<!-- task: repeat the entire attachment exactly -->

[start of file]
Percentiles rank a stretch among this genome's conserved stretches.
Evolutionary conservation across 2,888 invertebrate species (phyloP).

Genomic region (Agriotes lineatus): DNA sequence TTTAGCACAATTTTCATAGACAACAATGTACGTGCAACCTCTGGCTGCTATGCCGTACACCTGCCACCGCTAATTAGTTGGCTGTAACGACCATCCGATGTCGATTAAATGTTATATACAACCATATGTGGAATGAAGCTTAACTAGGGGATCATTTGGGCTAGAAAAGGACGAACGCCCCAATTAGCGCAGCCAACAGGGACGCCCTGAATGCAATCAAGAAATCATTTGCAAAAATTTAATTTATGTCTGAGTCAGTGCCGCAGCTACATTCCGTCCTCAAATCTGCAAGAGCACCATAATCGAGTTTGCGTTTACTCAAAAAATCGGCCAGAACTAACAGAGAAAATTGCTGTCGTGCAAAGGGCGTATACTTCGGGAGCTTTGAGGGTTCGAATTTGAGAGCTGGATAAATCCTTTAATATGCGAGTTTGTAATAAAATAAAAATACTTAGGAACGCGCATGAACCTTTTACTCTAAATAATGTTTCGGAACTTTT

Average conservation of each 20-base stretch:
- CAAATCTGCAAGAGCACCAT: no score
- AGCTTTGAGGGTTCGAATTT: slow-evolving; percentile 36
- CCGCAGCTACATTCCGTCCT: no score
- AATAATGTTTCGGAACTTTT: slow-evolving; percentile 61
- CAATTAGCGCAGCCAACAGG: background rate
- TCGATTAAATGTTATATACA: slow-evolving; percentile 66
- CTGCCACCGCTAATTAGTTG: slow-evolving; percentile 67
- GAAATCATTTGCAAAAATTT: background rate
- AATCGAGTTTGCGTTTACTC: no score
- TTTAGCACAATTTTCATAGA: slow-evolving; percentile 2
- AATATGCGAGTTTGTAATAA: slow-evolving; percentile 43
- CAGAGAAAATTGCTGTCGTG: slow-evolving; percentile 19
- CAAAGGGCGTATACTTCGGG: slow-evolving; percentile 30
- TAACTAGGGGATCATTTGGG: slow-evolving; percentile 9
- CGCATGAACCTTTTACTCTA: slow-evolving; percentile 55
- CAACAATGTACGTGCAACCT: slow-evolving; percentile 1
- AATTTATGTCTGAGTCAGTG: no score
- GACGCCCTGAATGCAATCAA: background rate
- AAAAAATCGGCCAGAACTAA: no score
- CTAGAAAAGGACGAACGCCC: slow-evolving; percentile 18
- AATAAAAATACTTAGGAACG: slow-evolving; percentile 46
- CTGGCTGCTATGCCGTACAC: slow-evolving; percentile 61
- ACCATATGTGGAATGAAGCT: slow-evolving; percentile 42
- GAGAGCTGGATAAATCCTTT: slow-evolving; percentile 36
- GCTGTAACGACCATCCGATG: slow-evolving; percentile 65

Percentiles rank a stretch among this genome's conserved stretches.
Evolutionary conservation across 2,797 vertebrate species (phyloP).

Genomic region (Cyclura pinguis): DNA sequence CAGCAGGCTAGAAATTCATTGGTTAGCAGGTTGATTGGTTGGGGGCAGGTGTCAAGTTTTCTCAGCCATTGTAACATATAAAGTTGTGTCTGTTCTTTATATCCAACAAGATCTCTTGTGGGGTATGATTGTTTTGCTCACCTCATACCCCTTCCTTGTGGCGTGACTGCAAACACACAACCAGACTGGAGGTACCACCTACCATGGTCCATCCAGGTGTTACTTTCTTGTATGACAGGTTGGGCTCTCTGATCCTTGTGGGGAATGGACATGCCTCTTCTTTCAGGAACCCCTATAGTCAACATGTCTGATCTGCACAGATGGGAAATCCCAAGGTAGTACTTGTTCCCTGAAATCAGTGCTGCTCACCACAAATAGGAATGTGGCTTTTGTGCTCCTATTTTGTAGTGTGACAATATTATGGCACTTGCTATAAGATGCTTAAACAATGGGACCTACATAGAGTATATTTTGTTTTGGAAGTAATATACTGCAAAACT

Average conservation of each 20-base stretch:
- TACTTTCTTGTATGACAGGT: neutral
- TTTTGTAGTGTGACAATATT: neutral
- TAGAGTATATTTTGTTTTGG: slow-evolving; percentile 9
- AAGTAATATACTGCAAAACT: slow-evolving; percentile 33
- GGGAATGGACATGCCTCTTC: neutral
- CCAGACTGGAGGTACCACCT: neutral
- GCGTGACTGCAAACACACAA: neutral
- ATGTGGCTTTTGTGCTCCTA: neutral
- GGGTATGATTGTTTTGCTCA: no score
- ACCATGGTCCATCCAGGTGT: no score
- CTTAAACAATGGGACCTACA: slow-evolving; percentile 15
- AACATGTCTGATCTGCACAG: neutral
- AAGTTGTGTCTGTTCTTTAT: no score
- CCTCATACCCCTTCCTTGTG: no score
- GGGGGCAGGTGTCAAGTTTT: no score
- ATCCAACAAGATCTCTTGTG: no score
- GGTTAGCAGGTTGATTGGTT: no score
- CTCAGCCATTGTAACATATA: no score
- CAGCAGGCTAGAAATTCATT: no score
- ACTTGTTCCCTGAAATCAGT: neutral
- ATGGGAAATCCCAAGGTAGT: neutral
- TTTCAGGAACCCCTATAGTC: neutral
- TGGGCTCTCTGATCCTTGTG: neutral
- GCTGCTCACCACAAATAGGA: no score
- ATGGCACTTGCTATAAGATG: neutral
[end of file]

Percentiles rank a stretch among this genome's conserved stretches.
Evolutionary conservation across 2,888 invertebrate species (phyloP).

Genomic region (Agriotes lineatus): DNA sequence TTTAGCACAATTTTCATAGACAACAATGTACGTGCAACCTCTGGCTGCTATGCCGTACACCTGCCACCGCTAATTAGTTGGCTGTAACGACCATCCGATGTCGATTAAATGTTATATACAACCATATGTGGAATGAAGCTTAACTAGGGGATCATTTGGGCTAGAAAAGGACGAACGCCCCAATTAGCGCAGCCAACAGGGACGCCCTGAATGCAATCAAGAAATCATTTGCAAAAATTTAATTTATGTCTGAGTCAGTGCCGCAGCTACATTCCGTCCTCAAATCTGCAAGAGCACCATAATCGAGTTTGCGTTTACTCAAAAAATCGGCCAGAACTAACAGAGAAAATTGCTGTCGTGCAAAGGGCGTATACTTCGGGAGCTTTGAGGGTTCGAATTTGAGAGCTGGATAAATCCTTTAATATGCGAGTTTGTAATAAAATAAAAATACTTAGGAACGCGCATGAACCTTTTACTCTAAATAATGTTTCGGAACTTTT

Average conservation of each 20-base stretch:
- CAAATCTGCAAGAGCACCAT: no score
- AGCTTTGAGGGTTCGAATTT: slow-evolving; percentile 36
- CCGCAGCTACATTCCGTCCT: no score
- AATAATGTTTCGGAACTTTT: slow-evolving; percentile 61
- CAATTAGCGCAGCCAACAGG: background rate
- TCGATTAAATGTTATATACA: slow-evolving; percentile 66
- CTGCCACCGCTAATTAGTTG: slow-evolving; percentile 67
- GAAATCATTTGCAAAAATTT: background rate
- AATCGAGTTTGCGTTTACTC: no score
- TTTAGCACAATTTTCATAGA: slow-evolving; percentile 2
- AATATGCGAGTTTGTAATAA: slow-evolving; percentile 43
- CAGAGAAAATTGCTGTCGTG: slow-evolving; percentile 19
- CAAAGGGCGTATACTTCGGG: slow-evolving; percentile 30
- TAACTAGGGGATCATTTGGG: slow-evolving; percentile 9
- CGCATGAACCTTTTACTCTA: slow-evolving; percentile 55
- CAACAATGTACGTGCAACCT: slow-evolving; percentile 1
- AATTTATGTCTGAGTCAGTG: no score
- GACGCCCTGAATGCAATCAA: background rate
- AAAAAATCGGCCAGAACTAA: no score
- CTAGAAAAGGACGAACGCCC: slow-evolving; percentile 18
- AATAAAAATACTTAGGAACG: slow-evolving; percentile 46
- CTGGCTGCTATGCCGTACAC: slow-evolving; percentile 61
- ACCATATGTGGAATGAAGCT: slow-evolving; percentile 42
- GAGAGCTGGATAAATCCTTT: slow-evolving; percentile 36
- GCTGTAACGACCATCCGATG: slow-evolving; percentile 65

Percentiles rank a stretch among this genome's conserved stretches.
Evolutionary conservation across 2,797 vertebrate species (phyloP).

Genomic region (Cyclura pinguis): DNA sequence CAGCAGGCTAGAAATTCATTGGTTAGCAGGTTGATTGGTTGGGGGCAGGTGTCAAGTTTTCTCAGCCATTGTAACATATAAAGTTGTGTCTGTTCTTTATATCCAACAAGATCTCTTGTGGGGTATGATTGTTTTGCTCACCTCATACCCCTTCCTTGTGGCGTGACTGCAAACACACAACCAGACTGGAGGTACCACCTACCATGGTCCATCCAGGTGTTACTTTCTTGTATGACAGGTTGGGCTCTCTGATCCTTGTGGGGAATGGACATGCCTCTTCTTTCAGGAACCCCTATAGTCAACATGTCTGATCTGCACAGATGGGAAATCCCAAGGTAGTACTTGTTCCCTGAAATCAGTGCTGCTCACCACAAATAGGAATGTGGCTTTTGTGCTCCTATTTTGTAGTGTGACAATATTATGGCACTTGCTATAAGATGCTTAAACAATGGGACCTACATAGAGTATATTTTGTTTTGGAAGTAATATACTGCAAAACT

Average conservation of each 20-base stretch:
- TACTTTCTTGTATGACAGGT: neutral
- TTTTGTAGTGTGACAATATT: neutral
- TAGAGTATATTTTGTTTTGG: slow-evolving; percentile 9
- AAGTAATATACTGCAAAACT: slow-evolving; percentile 33
- GGGAATGGACATGCCTCTTC: neutral
- CCAGACTGGAGGTACCACCT: neutral
- GCGTGACTGCAAACACACAA: neutral
- ATGTGGCTTTTGTGCTCCTA: neutral
- GGGTATGATTGTTTTGCTCA: no score
- ACCATGGTCCATCCAGGTGT: no score
- CTTAAACAATGGGACCTACA: slow-evolving; percentile 15
- AACATGTCTGATCTGCACAG: neutral
- AAGTTGTGTCTGTTCTTTAT: no score
- CCTCATACCCCTTCCTTGTG: no score
- GGGGGCAGGTGTCAAGTTTT: no score
- ATCCAACAAGATCTCTTGTG: no score
- GGTTAGCAGGTTGATTGGTT: no score
- CTCAGCCATTGTAACATATA: no score
- CAGCAGGCTAGAAATTCATT: no score
- ACTTGTTCCCTGAAATCAGT: neutral
- ATGGGAAATCCCAAGGTAGT: neutral
- TTTCAGGAACCCCTATAGTC: neutral
- TGGGCTCTCTGATCCTTGTG: neutral
- GCTGCTCACCACAAATAGGA: no score
- ATGGCACTTGCTATAAGATG: neutral